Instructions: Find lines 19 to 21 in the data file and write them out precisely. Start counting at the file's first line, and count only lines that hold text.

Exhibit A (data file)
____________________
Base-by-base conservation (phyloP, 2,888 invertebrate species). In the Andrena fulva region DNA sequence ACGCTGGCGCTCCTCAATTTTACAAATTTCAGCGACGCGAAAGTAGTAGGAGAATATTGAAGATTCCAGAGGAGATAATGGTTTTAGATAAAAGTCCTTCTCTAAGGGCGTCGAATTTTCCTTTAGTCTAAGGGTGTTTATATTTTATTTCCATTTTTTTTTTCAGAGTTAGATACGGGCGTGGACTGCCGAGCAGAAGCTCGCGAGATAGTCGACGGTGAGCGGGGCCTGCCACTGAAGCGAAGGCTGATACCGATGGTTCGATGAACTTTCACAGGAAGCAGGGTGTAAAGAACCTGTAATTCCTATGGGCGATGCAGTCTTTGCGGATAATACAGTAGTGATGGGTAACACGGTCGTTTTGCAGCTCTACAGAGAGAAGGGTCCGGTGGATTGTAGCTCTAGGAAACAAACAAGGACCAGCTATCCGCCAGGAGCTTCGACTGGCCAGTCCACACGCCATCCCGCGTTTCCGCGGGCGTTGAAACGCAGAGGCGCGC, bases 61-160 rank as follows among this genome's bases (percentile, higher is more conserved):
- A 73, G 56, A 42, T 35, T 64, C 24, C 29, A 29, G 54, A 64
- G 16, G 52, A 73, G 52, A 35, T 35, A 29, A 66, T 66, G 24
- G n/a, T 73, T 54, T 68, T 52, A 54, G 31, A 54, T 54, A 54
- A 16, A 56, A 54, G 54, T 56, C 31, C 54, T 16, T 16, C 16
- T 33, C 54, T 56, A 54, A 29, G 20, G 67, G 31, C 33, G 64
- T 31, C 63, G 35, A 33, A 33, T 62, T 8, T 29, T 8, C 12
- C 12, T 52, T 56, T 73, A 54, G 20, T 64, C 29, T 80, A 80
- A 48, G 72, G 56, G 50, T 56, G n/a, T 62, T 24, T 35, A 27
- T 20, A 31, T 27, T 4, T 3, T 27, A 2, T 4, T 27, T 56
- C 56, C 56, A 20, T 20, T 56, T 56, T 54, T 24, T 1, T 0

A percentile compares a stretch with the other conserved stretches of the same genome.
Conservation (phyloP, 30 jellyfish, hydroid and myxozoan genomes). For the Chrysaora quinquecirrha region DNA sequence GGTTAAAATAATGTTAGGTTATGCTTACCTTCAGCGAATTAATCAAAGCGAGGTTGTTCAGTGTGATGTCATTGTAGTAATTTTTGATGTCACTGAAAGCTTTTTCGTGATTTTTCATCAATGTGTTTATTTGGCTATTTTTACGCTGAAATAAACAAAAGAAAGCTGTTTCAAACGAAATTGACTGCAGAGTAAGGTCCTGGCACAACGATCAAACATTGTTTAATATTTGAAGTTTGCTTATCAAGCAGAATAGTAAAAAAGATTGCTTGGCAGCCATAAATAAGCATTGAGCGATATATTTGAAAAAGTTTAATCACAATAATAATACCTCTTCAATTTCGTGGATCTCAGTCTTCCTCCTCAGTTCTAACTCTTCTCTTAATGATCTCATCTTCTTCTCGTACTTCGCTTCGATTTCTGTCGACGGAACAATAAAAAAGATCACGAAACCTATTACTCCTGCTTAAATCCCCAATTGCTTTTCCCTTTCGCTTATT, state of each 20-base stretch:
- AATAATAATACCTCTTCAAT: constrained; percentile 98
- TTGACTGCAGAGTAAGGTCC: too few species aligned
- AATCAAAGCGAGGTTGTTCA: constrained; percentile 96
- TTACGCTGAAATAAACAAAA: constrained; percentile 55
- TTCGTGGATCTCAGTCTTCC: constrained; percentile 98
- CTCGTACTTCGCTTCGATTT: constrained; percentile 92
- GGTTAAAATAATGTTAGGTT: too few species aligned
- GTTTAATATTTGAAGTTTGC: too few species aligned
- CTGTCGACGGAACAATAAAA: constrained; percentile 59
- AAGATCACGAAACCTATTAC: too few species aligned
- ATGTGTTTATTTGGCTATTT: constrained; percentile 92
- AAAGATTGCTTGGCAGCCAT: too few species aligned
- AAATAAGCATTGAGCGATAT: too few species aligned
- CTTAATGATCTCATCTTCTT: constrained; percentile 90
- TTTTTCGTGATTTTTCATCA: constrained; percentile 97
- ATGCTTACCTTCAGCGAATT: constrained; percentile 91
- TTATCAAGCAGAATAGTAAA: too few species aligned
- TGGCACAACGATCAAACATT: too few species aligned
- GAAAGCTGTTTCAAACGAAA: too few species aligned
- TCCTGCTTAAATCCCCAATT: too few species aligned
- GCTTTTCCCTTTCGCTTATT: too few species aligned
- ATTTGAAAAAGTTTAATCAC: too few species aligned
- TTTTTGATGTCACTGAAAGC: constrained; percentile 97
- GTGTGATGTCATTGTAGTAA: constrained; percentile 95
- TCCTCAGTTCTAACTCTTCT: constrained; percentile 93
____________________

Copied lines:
- CTCGTACTTCGCTTCGATTT: constrained; percentile 92
- GGTTAAAATAATGTTAGGTT: too few species aligned
- GTTTAATATTTGAAGTTTGC: too few species aligned